One of the largest hazards to both humans and the ecosystem is water pollution. The oceans hold 96.5 percent of the world’s water supply, which makes up 71 percent of the entire planet.
You could believe that because there is so much water on the planet, we will never run out of it. You would be mistaken, though, particularly in light of the pollution rate.
But what other effects does water pollution have on biodiversity than decreasing our water supplies? Find out about the effects of water pollution on biodiversity in this article.
Understanding More About Water Pollution
Water contamination is acknowledged to be a global issue of the twenty-first century. Water contamination causes clean water to become scarcer day by day. T
he presence of life in an aquatic environment is by far its most distinctive benefit, and life’s biodiversity is its most distinctive characteristic.
Water pollution has a wide range of causes and has a negative impact on biodiversity. Any type of human activity has a significant impact on the planet’s biological variety.
Climate change, overfishing, water pollution, habitat degradation, flow modification, and exotic species invasion are six issues that have an impact on aquatic biodiversity.
One of the important factors in retaining ecosystem services is biodiversity maintenance. The preservation of freshwater biodiversity is therefore today’s greatest problem.
In the twenty-first century, water quality problems are among the greatest difficulties humanity faces. Water pollution is a significant problem for both freshwater and marine biodiversity ecosystems; it has detrimental effects on human health as well as on other organisms.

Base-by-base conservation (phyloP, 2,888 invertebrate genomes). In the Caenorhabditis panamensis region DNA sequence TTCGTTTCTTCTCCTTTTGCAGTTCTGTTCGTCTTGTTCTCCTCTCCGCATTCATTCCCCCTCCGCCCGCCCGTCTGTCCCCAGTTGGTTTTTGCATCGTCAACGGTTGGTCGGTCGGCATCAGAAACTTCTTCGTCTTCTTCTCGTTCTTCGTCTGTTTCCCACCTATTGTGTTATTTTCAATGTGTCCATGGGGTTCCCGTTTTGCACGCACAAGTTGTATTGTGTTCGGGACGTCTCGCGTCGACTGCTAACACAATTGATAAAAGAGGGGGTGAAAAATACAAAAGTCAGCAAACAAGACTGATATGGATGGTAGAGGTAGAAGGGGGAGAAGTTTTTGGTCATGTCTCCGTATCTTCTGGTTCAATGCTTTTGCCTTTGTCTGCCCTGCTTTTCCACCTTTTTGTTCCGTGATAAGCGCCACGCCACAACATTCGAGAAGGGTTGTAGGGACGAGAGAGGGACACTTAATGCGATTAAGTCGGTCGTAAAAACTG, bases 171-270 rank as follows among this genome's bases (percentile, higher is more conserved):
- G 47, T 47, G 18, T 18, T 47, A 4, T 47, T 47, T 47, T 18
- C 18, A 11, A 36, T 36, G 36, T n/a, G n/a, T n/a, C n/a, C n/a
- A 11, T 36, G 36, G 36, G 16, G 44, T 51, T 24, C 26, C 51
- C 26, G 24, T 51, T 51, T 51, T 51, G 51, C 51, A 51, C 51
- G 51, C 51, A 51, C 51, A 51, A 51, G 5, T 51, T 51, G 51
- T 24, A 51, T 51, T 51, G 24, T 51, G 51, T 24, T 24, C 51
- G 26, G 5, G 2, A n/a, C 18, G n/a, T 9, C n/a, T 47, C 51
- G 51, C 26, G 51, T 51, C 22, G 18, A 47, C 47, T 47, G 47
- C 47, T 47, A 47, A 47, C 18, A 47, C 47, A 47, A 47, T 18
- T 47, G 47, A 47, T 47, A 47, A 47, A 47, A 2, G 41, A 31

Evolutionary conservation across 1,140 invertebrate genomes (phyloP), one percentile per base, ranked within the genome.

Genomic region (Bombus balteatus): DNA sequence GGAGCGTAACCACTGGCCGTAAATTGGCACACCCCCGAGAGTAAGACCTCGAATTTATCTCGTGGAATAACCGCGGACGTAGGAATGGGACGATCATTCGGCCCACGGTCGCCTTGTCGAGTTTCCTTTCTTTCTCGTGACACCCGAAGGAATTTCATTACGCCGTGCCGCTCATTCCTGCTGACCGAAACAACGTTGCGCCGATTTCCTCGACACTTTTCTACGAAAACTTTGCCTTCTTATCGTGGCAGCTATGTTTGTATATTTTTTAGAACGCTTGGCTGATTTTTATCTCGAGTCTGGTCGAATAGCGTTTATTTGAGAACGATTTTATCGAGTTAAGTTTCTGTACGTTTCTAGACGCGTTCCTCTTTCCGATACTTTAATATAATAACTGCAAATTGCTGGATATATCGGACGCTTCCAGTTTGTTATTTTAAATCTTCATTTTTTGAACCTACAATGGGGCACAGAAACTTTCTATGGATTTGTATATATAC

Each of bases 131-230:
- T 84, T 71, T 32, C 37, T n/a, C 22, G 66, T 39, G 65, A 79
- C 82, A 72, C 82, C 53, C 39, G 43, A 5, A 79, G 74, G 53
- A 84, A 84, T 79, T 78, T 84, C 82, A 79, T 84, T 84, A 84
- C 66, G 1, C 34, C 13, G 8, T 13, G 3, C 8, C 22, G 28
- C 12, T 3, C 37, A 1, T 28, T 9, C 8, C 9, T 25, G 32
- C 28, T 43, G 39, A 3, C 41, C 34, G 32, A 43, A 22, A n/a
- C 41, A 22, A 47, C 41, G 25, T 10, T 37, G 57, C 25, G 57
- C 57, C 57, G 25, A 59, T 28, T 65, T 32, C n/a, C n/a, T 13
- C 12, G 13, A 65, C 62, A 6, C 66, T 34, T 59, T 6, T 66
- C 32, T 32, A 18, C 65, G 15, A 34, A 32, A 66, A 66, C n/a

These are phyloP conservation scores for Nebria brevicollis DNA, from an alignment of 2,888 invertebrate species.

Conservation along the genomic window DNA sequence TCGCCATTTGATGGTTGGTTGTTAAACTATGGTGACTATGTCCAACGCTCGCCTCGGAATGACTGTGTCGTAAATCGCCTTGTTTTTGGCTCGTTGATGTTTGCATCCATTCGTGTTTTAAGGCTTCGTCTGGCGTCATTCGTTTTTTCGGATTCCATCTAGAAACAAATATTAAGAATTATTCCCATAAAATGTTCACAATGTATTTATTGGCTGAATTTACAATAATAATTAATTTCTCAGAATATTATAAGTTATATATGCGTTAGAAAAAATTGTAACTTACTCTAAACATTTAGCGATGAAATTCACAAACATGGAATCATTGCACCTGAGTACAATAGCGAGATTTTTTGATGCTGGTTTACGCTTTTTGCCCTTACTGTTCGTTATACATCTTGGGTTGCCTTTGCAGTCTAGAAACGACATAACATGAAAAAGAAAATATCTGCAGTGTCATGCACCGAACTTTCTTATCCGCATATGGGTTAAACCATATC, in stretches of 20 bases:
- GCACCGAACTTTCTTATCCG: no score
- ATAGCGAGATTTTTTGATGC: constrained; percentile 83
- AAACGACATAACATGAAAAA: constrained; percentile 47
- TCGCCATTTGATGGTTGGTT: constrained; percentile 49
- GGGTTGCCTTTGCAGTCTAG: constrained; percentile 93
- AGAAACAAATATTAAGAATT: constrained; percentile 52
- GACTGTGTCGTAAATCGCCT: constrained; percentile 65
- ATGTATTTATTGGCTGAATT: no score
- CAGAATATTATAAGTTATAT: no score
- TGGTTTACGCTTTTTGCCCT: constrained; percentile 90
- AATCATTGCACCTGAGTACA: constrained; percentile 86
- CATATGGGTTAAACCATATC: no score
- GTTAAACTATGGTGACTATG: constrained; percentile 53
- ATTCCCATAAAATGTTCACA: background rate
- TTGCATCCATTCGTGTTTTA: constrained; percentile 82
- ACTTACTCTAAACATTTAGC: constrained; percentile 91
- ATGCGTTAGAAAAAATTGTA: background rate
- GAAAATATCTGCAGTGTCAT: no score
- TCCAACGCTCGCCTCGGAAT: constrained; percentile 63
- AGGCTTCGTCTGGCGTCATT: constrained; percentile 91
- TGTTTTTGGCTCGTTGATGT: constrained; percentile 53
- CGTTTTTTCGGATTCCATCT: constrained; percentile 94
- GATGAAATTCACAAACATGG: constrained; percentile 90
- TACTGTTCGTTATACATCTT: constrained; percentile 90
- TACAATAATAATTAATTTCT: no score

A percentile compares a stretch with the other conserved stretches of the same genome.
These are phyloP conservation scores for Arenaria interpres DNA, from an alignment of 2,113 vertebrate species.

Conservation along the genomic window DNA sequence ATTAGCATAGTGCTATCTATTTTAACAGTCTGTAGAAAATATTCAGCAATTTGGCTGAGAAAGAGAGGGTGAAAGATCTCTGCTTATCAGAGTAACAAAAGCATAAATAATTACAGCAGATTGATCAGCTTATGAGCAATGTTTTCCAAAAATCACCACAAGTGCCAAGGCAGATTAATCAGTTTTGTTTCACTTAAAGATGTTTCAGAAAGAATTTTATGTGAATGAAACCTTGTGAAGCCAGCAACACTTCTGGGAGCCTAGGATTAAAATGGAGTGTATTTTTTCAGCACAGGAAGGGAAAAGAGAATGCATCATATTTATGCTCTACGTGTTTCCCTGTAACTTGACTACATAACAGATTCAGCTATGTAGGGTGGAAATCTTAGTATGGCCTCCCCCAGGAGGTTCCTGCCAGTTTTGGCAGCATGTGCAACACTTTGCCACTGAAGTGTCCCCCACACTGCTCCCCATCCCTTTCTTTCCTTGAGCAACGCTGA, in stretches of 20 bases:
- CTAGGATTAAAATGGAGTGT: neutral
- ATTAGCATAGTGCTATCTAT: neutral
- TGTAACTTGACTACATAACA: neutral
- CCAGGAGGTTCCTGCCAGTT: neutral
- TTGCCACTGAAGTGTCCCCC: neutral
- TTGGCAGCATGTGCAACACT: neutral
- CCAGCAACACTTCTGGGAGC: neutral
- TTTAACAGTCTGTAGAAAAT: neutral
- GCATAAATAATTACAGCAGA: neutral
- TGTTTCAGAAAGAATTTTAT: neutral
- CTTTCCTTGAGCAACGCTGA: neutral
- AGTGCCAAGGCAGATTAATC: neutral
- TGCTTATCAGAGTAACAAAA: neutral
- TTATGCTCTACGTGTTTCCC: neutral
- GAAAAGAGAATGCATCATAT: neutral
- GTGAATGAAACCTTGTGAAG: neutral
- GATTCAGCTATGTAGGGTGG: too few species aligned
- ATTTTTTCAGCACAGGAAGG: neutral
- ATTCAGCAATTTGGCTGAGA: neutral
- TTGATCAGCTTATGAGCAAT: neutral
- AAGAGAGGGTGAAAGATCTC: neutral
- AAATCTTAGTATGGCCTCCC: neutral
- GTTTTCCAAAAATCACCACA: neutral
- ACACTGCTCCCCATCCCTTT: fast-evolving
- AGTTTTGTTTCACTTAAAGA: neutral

Pollution affects the immune systems of fish either directly or indirectly by altering the quality of the water. There are numerous sources of aquatic contaminants, including industrial effluents, agricultural runoffs, and city sewage, all of which are discharged into the River Nile, progressively rendering the water unfit for human consumption.
Numerous herbicides and pesticides found in agricultural effluent have detrimental effects on rivers and the people who drink their water.
Industrial effluents contain hazardous heavy metals that can react with suspended particulates found in home wastewater to generate muck.
Also, water pollution in Egypt, particularly in Alexandria (El-Max Bay and Bahary), altered the biological reactions of fish and ultimately led to food oxidation damage accompanied by deteriorating environmental quality.
In addition, water pollution impacted the immune genes of samples of seabream, Pagrus auratus, and seabass, Dicentrarchus labrax.
Effects of Pollution of the Water and Biodiversity
The majority of aquatic organisms are extremely sensitive to any environmental change, and they react to pollution in various ways.
The most extreme reactions take the form of migration to another habitat or death. Reduced reproductive ability and the inhibition of specific enzyme systems required for conventional metabolism are two examples of fewer responses.
17 The significance of zooplankton and macrobenthic elements in the trophic dynamics of freshwater environments was acknowledged.
Such creatures not only influence aquatic productivity by occupying intermediate levels in the food chain, but they also provide information about the state of the environment during a specific time period.
Additionally, their diversity has gained significance recently, particularly because some of their species can detect changes in water quality brought on by eutrophication and pollution.
Fish numbers at the apex of food webs decreased whenever the food chain was disrupted as a result of variety loss or degradation.